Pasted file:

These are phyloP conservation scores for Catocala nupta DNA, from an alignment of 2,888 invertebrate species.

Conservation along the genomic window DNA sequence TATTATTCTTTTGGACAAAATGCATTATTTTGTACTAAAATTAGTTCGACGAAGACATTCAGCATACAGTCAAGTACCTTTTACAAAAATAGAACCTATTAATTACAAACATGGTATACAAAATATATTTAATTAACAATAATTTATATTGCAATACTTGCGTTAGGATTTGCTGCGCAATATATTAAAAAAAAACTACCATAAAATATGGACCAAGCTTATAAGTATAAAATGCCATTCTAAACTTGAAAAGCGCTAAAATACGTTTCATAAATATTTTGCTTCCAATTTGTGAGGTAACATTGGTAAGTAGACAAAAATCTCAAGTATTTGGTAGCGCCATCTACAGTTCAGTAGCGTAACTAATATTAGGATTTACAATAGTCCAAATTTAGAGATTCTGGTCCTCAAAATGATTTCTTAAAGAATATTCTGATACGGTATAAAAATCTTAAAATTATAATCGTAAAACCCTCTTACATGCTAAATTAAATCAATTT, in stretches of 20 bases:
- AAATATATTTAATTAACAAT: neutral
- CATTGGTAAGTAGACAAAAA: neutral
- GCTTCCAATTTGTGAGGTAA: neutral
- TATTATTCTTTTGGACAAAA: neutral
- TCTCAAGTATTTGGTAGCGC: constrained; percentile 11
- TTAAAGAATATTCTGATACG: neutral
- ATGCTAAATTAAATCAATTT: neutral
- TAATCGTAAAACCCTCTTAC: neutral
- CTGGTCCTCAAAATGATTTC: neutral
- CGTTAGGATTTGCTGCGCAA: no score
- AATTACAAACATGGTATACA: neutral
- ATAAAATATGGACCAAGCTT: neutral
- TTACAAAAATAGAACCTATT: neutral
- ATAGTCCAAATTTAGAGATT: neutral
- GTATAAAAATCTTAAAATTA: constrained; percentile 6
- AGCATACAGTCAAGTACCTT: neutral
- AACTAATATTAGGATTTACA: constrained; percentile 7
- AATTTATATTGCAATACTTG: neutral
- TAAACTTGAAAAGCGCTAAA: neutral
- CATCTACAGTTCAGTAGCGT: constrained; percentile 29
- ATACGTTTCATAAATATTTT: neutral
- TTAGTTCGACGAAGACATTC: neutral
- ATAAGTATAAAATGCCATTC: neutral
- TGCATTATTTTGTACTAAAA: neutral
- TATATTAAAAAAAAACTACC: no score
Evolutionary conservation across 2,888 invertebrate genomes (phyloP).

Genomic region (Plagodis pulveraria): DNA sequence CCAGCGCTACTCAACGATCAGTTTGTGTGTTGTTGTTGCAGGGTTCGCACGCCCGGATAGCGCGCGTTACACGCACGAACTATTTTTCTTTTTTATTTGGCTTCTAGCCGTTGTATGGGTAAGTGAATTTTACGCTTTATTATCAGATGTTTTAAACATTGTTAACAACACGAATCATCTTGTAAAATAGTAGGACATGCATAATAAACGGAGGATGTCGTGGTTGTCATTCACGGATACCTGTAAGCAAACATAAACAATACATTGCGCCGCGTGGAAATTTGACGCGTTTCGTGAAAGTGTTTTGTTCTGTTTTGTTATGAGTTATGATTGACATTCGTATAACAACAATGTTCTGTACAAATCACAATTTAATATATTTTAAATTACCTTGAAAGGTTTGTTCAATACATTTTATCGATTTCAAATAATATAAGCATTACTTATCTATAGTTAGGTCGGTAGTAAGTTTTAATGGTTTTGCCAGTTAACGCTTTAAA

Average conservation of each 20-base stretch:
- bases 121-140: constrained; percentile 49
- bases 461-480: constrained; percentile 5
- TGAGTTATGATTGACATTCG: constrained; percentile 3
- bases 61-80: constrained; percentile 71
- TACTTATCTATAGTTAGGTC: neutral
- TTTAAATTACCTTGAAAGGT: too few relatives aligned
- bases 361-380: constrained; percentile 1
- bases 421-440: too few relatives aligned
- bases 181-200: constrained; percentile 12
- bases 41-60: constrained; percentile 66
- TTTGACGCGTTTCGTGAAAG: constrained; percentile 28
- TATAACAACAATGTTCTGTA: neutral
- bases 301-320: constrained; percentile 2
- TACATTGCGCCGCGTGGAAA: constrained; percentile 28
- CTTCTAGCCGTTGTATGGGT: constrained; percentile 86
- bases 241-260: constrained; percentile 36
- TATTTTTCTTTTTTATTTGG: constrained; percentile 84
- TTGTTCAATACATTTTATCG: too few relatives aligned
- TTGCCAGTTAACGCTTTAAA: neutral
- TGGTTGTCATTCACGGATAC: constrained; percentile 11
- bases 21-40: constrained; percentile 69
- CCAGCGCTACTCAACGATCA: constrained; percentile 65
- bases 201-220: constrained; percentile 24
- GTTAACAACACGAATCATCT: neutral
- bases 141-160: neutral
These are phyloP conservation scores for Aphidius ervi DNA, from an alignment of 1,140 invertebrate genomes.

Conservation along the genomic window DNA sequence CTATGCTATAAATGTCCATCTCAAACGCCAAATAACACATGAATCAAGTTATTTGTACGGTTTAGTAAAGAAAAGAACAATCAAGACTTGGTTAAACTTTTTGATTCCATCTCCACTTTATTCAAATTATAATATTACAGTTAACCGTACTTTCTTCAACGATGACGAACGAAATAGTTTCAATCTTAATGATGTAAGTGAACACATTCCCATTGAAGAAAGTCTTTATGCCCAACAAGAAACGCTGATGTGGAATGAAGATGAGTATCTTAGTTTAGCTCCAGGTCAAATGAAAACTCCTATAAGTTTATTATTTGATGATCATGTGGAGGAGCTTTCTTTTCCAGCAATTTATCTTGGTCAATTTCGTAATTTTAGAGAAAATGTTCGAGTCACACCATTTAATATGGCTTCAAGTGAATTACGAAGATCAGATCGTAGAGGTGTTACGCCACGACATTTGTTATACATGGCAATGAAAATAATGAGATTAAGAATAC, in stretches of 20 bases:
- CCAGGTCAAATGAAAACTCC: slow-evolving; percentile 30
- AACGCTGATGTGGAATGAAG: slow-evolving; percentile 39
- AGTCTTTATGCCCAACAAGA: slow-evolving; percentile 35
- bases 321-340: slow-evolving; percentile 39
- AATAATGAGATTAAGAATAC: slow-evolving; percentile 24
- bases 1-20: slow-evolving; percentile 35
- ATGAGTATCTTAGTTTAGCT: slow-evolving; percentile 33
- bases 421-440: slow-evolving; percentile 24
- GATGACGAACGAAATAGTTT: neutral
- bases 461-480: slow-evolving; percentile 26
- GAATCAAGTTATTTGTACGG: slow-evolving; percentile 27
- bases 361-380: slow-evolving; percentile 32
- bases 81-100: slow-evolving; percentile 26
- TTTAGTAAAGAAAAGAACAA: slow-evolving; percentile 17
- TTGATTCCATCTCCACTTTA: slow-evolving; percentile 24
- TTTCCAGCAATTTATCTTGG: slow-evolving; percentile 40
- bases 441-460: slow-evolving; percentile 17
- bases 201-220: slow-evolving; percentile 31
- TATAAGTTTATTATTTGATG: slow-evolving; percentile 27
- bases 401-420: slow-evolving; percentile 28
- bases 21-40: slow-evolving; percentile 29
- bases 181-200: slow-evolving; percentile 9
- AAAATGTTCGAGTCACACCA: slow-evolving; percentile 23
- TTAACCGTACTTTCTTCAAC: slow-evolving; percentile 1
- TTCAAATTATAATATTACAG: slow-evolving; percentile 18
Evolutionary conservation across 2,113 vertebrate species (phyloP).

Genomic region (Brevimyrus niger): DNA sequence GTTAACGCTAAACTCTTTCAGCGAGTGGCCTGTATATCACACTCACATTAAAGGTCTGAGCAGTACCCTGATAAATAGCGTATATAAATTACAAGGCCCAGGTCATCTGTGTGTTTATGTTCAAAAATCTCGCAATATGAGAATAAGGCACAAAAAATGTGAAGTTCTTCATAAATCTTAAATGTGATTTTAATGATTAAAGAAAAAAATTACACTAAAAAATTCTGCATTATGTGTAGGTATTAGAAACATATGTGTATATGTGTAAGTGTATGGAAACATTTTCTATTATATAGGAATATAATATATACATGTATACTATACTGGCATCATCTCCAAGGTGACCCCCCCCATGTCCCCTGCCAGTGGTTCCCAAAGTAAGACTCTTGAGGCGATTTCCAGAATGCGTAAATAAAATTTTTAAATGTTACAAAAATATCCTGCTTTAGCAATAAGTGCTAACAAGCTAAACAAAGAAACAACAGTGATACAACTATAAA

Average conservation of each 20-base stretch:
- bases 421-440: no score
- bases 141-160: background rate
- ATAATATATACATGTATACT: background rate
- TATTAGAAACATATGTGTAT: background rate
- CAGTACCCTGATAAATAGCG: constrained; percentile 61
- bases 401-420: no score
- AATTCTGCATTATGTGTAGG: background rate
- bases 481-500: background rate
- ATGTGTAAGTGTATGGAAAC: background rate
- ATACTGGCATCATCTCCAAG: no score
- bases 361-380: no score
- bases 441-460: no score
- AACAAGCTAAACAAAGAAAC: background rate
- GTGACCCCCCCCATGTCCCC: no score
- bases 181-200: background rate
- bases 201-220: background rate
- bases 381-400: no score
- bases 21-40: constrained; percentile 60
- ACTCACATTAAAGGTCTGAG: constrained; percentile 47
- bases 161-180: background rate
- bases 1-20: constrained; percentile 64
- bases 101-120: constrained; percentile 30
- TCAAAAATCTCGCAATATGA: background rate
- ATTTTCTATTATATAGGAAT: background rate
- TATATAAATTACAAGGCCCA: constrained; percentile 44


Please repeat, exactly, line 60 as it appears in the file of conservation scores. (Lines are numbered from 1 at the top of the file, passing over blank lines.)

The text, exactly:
- AGTCTTTATGCCCAACAAGA: slow-evolving; percentile 35